“I had this idea to ask the top female artists in the industry to do the covers and Dynamite ran with it beyond my dreams, says Simone.  “Not only did all the artists we asked immediately agree, they all confessed their secret love for Sonja.  They adore her! Lots of the artists submitted multiple sketches because they couldn’t stop, and many top names submitted sketches without even being asked, they love Sonja so much, and are dying to see this project.”

As a long time Sonja fan myself, I approve and can’t wait to read Gail’s take on the book. The first issue comes out in June.







Exclusive Sneak Peek: Liberator

I’ve already pegged this as potentially the debut of the year, and with Liberator #1 now available for pre-order, we get a sneak peek at the new artistic team.

Liberator #1 - Tim Seeley

Liberator #1 – Tim Seeley

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Announcing three new comics shows for the NYC/tri-state area

Almost as soon as I walked into MoCCA on Saturday, the first bits of news I got were show-related. Cliff Galbraith of the much liked Asbury Park Comicon, announced that next year the show will be TWO days long, on April 19-20, and will be held at a nearby hotel.

Galbraith is also launching the Newark Comicon for a date in June 2014 TBA. Yes THAT Newark. Galbraith says he already has the city officials behind the event, and we suspect that come next year we’ll learn just how much Newark’s charismatic mayor (and probable senatorial candidate) Cory Booker likes comic books. It’s an area hugely underserved, and as Galbraith pointed out, the only city in the US with an international airport that doesn’t have its own comic-con!

Along with his partner, Robert Bruce, Galbraith is set on putting on a series of fun, nostalgic and comics-centric shows. Given the attention he got for the last Asbury Park Comicon, they might just pull it off. He says they were expecting 2000 people and got well over 3000 to last weekend’s show. People like comics an cartoonists.


Another show that is just getting some attention: the Grand Comics Festival which will be held this June 8-9th at Bird River Studios in Brooklyn. The show was put together by Pat Dorian, and will showcase local cartoonists like R. Sikoryak, Andrea Tsurumi, Blaise Larmee, Meredith Gran and so on, in a studio set-up. Sounds good to us. Check out the above website for more info.

MoCCA Awards of Excellence Winners 2013 and show wrap-up

Naked honesty: I’m too wiped out from this weekend’s MoCCA Festival to write much about it.

It was a blast.

But here are the winners of the inaugural MoCCA Awards of Excellence, as chosen by judges Karen Berger, Gary Groth, Nora Krug, David Mazzucchelli, and Paul Pope.

I had to jot them down and maybe the PR with all spellings will have gone out by now but as I wrote them down they are:


Kim Ku for Ghost Hotel. here is a short video of Ku and her award.


Andrea Tsurumi (profiled in our 24 Hours of Women Cartoonists here) for her new work, which I didn’t get the title of!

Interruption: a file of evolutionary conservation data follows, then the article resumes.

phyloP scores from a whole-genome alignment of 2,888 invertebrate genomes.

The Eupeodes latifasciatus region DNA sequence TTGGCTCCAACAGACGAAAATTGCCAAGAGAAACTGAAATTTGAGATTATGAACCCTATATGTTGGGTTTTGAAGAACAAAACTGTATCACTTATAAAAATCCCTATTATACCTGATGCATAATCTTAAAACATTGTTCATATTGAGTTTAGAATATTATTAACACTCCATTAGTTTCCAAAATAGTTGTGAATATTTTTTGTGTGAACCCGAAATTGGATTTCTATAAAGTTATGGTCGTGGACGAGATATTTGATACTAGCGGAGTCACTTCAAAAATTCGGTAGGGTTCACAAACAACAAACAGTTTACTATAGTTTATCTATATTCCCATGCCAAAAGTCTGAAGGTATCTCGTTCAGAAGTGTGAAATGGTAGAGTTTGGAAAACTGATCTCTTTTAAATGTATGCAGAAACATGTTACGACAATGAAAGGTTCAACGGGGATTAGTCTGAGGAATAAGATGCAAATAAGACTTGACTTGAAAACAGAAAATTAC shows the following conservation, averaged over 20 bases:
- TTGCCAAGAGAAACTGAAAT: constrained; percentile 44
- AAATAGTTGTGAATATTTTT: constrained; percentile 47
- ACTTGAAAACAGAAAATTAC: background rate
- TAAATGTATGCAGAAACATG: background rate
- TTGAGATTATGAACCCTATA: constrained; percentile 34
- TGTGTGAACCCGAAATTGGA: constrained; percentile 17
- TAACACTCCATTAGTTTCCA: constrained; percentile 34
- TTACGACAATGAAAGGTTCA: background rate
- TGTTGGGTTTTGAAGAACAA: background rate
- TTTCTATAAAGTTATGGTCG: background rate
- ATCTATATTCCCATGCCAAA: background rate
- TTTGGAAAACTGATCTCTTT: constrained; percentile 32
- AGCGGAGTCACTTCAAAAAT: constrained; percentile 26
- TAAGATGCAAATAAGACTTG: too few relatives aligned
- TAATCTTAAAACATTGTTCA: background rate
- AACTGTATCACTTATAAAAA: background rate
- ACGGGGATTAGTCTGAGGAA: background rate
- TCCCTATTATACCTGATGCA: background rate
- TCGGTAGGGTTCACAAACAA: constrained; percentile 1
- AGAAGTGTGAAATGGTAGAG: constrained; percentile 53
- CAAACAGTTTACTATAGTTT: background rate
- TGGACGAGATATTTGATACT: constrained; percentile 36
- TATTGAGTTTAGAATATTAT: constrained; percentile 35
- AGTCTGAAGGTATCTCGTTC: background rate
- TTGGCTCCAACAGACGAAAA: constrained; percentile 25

Jane Mai — also profiled in 24 Hours of Women Cartoonists.


Gregory Benton for B+F which I called “the book of the show.”


Kenan Rubenstein for Last Train to Old Town.

Honorable mention:

Nick Offerman and Simon Arizpe, the latter for his amazing pop up comics.

The winners are all incredibly accomplished, most newish on the scene, although Benton is returning after a decade long break from comics.

I’ll have a more detailed write-up on the show later but for now suffice to say that it was impeccably run, everyone was smiling, and all of the logistical problems that plagued old shows seem to have been cleared up by the new showrunners at the Society of Illustrators. If you want to read more about it, Johanna Draper Carlson called it “the best ever MoCCA Fest,” and Daryl Ayo Braithwaite was similarly complimentary — his posts lists all the improvements made this year like booth backdrops, tablecloths, signage and and on-site cafe. but this gets to the heart of it:

Comics is a hard business and even harder when the infrastructure is not supportive of the practical needs of the people in this business. 2013′s MoCCA Art Festival felt like a success because it sought to improve the morale of the community that uses the festival. I hope that the Society of Illustrators continues to move the MoCCA Art Festival in the direction that they’ve steered it.

The Armory is a huge, old building full of guns and mold. It is not climate controlled and can be too hot or too cold; it’s not a naturally hospitable environment. However this year’s show used signage and amenities to make it an attractive place that you wanted to hang out in. Even better, the art display in the back of the room—with treasures taken from both SOI and MoCCA holdings and including Roy Crane, Milton Caniff, Jillian Tamaki, Marie Severin, Peter Kuper and many others—was worth the price of admission by itself and set the scene for a show of srtists and creators. My only regret is that the art show wasn’t better publicized. There were some small glitches like this, but no one was complaining this time out, and many who remained skeptical right up until show time were won over by the tremendous efforts that went into this year’s event.

It’s too soon to say if the show will return to the Armory next year. While everyone seemed to feel the show was back on the right track, no one was quite sure what to do next to improve it even further. Some spoke of a new venue; others of a juried show. I’m glad I’m not in charge of figuring out which idea to prioritize; however I feel pretty certain that after resting up the SOI crew, led by Anelle Miller and the two Kates, and the steering committee, will have some solid ideas and the ability and resources to pursue them.

Social note: the closing night party co-hosted by comiXology Submit and The Beat was a smash, if we do say so, with dozens of folks enjoying a free pint courtesy of comiXology, and talking and jamming on comics late into a school night. Comics people are the best people yet again.